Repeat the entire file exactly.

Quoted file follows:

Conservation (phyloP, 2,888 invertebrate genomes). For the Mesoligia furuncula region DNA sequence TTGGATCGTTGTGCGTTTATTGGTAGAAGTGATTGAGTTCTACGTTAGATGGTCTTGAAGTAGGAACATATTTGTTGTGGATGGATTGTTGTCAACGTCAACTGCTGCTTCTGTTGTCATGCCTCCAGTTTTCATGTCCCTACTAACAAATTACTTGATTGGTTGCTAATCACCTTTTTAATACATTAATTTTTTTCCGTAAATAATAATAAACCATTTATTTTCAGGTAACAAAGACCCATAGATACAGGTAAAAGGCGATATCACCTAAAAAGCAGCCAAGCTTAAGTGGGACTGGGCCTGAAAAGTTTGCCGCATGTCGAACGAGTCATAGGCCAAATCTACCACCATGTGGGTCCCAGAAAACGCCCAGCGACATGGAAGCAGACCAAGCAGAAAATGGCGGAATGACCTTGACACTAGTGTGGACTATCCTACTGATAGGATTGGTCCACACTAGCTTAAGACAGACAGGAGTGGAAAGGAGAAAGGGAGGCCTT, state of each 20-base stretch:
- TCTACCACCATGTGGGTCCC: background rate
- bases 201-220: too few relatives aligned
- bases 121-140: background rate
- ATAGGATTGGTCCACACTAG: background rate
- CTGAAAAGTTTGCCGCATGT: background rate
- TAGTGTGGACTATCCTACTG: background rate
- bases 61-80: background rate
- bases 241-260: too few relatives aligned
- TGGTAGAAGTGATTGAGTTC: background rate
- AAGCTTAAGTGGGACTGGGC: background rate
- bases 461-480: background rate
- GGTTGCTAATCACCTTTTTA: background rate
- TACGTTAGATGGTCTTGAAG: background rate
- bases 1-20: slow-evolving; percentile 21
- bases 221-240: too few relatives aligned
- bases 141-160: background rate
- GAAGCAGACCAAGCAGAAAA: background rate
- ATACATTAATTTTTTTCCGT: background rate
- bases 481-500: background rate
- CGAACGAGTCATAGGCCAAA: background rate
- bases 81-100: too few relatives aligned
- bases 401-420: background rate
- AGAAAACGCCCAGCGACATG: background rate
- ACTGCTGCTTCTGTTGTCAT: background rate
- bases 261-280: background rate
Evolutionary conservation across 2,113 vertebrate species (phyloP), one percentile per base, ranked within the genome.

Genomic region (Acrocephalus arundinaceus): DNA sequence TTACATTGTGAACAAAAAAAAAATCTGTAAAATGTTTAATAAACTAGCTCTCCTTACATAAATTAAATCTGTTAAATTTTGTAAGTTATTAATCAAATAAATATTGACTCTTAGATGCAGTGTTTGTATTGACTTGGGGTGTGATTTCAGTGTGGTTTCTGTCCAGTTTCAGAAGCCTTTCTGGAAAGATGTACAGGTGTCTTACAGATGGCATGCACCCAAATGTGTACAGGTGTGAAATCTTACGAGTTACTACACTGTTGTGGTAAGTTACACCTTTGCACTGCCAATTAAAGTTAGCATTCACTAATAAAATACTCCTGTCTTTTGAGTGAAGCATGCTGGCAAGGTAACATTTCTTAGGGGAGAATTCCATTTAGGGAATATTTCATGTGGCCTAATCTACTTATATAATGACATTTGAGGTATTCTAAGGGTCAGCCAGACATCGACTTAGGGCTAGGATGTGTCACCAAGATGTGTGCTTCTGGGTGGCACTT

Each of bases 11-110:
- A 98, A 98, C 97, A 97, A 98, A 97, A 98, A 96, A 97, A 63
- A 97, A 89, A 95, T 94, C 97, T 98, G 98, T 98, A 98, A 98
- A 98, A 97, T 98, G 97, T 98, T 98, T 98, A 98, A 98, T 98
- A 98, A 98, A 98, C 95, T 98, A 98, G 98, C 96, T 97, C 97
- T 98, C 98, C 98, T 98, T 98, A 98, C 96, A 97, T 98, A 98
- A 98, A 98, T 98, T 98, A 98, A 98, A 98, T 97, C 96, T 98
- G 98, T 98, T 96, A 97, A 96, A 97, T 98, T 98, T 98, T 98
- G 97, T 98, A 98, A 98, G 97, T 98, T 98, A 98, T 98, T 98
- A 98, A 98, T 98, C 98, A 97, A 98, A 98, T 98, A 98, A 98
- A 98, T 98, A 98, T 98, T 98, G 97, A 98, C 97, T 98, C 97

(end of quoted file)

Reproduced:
Conservation (phyloP, 2,888 invertebrate genomes). For the Mesoligia furuncula region DNA sequence TTGGATCGTTGTGCGTTTATTGGTAGAAGTGATTGAGTTCTACGTTAGATGGTCTTGAAGTAGGAACATATTTGTTGTGGATGGATTGTTGTCAACGTCAACTGCTGCTTCTGTTGTCATGCCTCCAGTTTTCATGTCCCTACTAACAAATTACTTGATTGGTTGCTAATCACCTTTTTAATACATTAATTTTTTTCCGTAAATAATAATAAACCATTTATTTTCAGGTAACAAAGACCCATAGATACAGGTAAAAGGCGATATCACCTAAAAAGCAGCCAAGCTTAAGTGGGACTGGGCCTGAAAAGTTTGCCGCATGTCGAACGAGTCATAGGCCAAATCTACCACCATGTGGGTCCCAGAAAACGCCCAGCGACATGGAAGCAGACCAAGCAGAAAATGGCGGAATGACCTTGACACTAGTGTGGACTATCCTACTGATAGGATTGGTCCACACTAGCTTAAGACAGACAGGAGTGGAAAGGAGAAAGGGAGGCCTT, state of each 20-base stretch:
- TCTACCACCATGTGGGTCCC: background rate
- bases 201-220: too few relatives aligned
- bases 121-140: background rate
- ATAGGATTGGTCCACACTAG: background rate
- CTGAAAAGTTTGCCGCATGT: background rate
- TAGTGTGGACTATCCTACTG: background rate
- bases 61-80: background rate
- bases 241-260: too few relatives aligned
- TGGTAGAAGTGATTGAGTTC: background rate
- AAGCTTAAGTGGGACTGGGC: background rate
- bases 461-480: background rate
- GGTTGCTAATCACCTTTTTA: background rate
- TACGTTAGATGGTCTTGAAG: background rate
- bases 1-20: slow-evolving; percentile 21
- bases 221-240: too few relatives aligned
- bases 141-160: background rate
- GAAGCAGACCAAGCAGAAAA: background rate
- ATACATTAATTTTTTTCCGT: background rate
- bases 481-500: background rate
- CGAACGAGTCATAGGCCAAA: background rate
- bases 81-100: too few relatives aligned
- bases 401-420: background rate
- AGAAAACGCCCAGCGACATG: background rate
- ACTGCTGCTTCTGTTGTCAT: background rate
- bases 261-280: background rate
Evolutionary conservation across 2,113 vertebrate species (phyloP), one percentile per base, ranked within the genome.

Genomic region (Acrocephalus arundinaceus): DNA sequence TTACATTGTGAACAAAAAAAAAATCTGTAAAATGTTTAATAAACTAGCTCTCCTTACATAAATTAAATCTGTTAAATTTTGTAAGTTATTAATCAAATAAATATTGACTCTTAGATGCAGTGTTTGTATTGACTTGGGGTGTGATTTCAGTGTGGTTTCTGTCCAGTTTCAGAAGCCTTTCTGGAAAGATGTACAGGTGTCTTACAGATGGCATGCACCCAAATGTGTACAGGTGTGAAATCTTACGAGTTACTACACTGTTGTGGTAAGTTACACCTTTGCACTGCCAATTAAAGTTAGCATTCACTAATAAAATACTCCTGTCTTTTGAGTGAAGCATGCTGGCAAGGTAACATTTCTTAGGGGAGAATTCCATTTAGGGAATATTTCATGTGGCCTAATCTACTTATATAATGACATTTGAGGTATTCTAAGGGTCAGCCAGACATCGACTTAGGGCTAGGATGTGTCACCAAGATGTGTGCTTCTGGGTGGCACTT

Each of bases 11-110:
- A 98, A 98, C 97, A 97, A 98, A 97, A 98, A 96, A 97, A 63
- A 97, A 89, A 95, T 94, C 97, T 98, G 98, T 98, A 98, A 98
- A 98, A 97, T 98, G 97, T 98, T 98, T 98, A 98, A 98, T 98
- A 98, A 98, A 98, C 95, T 98, A 98, G 98, C 96, T 97, C 97
- T 98, C 98, C 98, T 98, T 98, A 98, C 96, A 97, T 98, A 98
- A 98, A 98, T 98, T 98, A 98, A 98, A 98, T 97, C 96, T 98
- G 98, T 98, T 96, A 97, A 96, A 97, T 98, T 98, T 98, T 98
- G 97, T 98, A 98, A 98, G 97, T 98, T 98, A 98, T 98, T 98
- A 98, A 98, T 98, C 98, A 97, A 98, A 98, T 98, A 98, A 98
- A 98, T 98, A 98, T 98, T 98, G 97, A 98, C 97, T 98, C 97